Common cold

Common cold

A common cold, a viral disease of the upper respiratory tract, affects the nose and throat. It is caused by different types of viruses and may occur to a healthy adult two or three times a year, and infants and young children can have frequent colds occurrence.

People usually recover from a cold condition within a week to ten days without requiring medical attention. For smokers, the effect may be for a longer duration.
Consult a doctor; when your symptoms don't improve or are getting worse.

Understand the symptoms

The common cold may show signs usually after one to three days of being exposed to a cold-causing virus.

The symptoms vary between individuals; people may experience sore throat, cough, runny or stuffy nose, congestion, slight body aches, or mild headaches. The person may feel unwell, sneezing and have a low-grade fever.

Discharge from the nose begins clear and then gets thicker and yellow or green as a common cold runs through its course. But this may not indicate a bacterial infection.

Consult the doctor

Adults usually do not require medical attention; consult the doctor when the symptoms get worsened or do not improve, fever above 101.3 F (38.5 C) that lasts for over three days or reoccurring after fever recovery. Also, when you experience shortness of breath, wheezing, severe sore throat, headache or sinus pain.

Children also generally do not need a doctor's attention for a common cold. But if newborns have a fever of 100.4 F (38 C) for up to 12 weeks, or your child [any age] has a fever lasting for over two days or rising fever, other severe symptoms, like as headache, throat pain or cough, difficulty breathing or wheezing, then see a doctor. Also, if symptoms like extreme fussiness, unusual drowsiness, ear pain or lack of appetite are noticed, take the doctor's advice.

Know the causes

Many types of viruses can be the reason behind a common cold, but rhinoviruses are among the most common causes. The cold virus can enter within the body via the mouth, eyes or nose, spreading through droplets in the air from a sick person when he coughs, sneezes or talks.

It may spread from hand-to-hand contact with an infected person or sharing contaminated objects like eating utensils, towels, toys, or telephones and followed by touching your eyes, nose or mouth after such contact.

Recognize the risks

The factors that raise the risk of getting a cold include:

• Age: Infants and young children are most prone to colds, especially when they spend a long time in child care settings.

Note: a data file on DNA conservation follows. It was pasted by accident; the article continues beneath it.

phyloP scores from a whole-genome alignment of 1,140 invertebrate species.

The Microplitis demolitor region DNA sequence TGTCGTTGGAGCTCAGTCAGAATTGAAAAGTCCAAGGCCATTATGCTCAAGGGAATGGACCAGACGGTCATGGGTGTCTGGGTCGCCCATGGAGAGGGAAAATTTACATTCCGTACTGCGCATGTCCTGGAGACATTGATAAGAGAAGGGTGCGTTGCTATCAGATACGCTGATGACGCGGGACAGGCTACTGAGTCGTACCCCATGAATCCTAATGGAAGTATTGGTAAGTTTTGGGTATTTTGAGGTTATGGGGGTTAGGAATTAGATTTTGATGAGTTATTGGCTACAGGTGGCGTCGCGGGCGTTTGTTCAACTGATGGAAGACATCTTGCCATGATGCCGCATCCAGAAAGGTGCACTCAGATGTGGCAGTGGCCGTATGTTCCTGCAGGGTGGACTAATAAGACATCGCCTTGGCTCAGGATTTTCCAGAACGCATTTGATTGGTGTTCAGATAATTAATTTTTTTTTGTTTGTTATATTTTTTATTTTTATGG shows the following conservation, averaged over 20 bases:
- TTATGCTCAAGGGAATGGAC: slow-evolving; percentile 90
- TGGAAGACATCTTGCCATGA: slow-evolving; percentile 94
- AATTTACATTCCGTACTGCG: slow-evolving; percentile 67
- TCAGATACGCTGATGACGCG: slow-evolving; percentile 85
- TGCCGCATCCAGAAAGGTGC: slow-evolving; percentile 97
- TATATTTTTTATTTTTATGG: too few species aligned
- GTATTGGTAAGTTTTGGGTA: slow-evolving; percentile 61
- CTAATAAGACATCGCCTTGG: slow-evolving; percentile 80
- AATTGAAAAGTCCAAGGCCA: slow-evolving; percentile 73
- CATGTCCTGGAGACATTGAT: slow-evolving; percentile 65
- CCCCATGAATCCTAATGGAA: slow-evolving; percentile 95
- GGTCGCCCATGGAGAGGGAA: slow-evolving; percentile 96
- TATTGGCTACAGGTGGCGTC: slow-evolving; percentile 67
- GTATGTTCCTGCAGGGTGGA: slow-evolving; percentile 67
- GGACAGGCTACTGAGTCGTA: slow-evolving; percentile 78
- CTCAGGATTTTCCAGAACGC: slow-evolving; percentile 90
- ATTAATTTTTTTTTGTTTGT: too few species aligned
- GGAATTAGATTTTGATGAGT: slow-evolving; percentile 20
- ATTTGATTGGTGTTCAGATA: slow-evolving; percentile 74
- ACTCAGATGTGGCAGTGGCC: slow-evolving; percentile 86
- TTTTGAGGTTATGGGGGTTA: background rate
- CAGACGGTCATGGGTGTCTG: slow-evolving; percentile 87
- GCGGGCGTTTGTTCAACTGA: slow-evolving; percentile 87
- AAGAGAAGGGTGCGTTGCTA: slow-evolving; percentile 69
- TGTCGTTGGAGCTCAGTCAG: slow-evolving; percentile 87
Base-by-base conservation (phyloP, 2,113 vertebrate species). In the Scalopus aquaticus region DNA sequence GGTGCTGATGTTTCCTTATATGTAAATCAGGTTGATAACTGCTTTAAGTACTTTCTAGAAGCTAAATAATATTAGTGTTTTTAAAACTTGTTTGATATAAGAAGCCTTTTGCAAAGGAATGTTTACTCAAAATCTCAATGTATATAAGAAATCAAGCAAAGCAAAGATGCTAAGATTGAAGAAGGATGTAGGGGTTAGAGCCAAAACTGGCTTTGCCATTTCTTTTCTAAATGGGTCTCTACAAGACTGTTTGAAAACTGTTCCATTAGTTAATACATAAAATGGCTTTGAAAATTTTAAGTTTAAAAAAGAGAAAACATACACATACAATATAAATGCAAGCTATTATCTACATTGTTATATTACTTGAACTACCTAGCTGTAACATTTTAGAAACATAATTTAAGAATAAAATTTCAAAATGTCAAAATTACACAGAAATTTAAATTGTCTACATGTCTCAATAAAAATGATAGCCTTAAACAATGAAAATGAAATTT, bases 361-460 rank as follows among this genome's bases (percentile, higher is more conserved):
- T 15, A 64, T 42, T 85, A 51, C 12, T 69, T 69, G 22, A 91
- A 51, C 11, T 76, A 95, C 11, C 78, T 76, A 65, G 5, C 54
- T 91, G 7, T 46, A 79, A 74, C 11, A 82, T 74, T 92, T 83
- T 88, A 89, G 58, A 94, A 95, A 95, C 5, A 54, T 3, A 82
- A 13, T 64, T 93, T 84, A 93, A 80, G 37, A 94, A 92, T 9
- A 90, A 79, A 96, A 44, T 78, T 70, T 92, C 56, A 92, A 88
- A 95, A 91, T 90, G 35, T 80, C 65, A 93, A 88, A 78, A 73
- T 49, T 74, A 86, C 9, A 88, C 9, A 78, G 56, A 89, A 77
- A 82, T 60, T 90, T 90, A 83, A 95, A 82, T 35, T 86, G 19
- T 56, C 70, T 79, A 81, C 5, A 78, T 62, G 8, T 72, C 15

• Weakened immune system: When people have a chronic illness or weakened immune system, the risk is high.
• Seasonal elements: Fall and winter are the main seasons when children and adults are most likely to develop a cold, but people can get a cold anytime.
• Smoking: When you smoke or are nearby secondhand smoke regularly, cold attacks can be more severe and frequent.
• Exposure to the crowd: When exposed to groups like at school, aeroplanes, people are more likely to be exposed to cold viruses.

Associated complexities

Cold may accompany the following conditions:

• Acute ear infection (otitis media): When bacteria or viruses enter the place at the back of the eardrum, it causes earaches or the return of fever along with a common cold.
• Asthma: Cold may trigger wheezing, even if you don't have an asthma problem, and it may worsen for people with asthma issues.
• Acute sinusitis: Common cold can, in some cases, lead to swelling and pain (inflammation) and infection of the sinuses.
• Other infections: Common cold may begin other infections, like throat, pneumonia, and croup or bronchiolitis in children that will need medical attention.

Measures for prevention

These preventive measures can help limit the spread of cold viruses:

• You must wash your hands thoroughly with soap and water for about 20 seconds or use an alcohol-based hand sanitiser with around 60 per cent alcohol. Make a habit to not touch your eyes, nose or mouth with unwashed hands. Also, train kids on the value of handwashing.
• Disinfect all your stuff, clean all high-touch surfaces, like doorknobs, light switches, electronics, kitchen and bathroom countertops daily. This is useful if someone in the family has a cold.
• Make sure to sneeze and cough into tissues and then throw the used tissues immediately. When you don't have access to tissue, sneeze or cough into the bend of your elbow and do thorough handwash.
• Avoid sharing things, mainly drinking glasses or eating utensils with other family members when you have a cold, or use disposable utensils and cups.
• You must be distant from people when you have a cold and stay away from others infected with a cold. That is, stay out of crowds, whenever.
• Check the child care centre's policies to see if the child care settings offer good hygiene practices and have clear guidelines for keeping kids at home when sick.
• Take care of yourself: Eat well, get regular exercise and enough sleep to improve your overall health.

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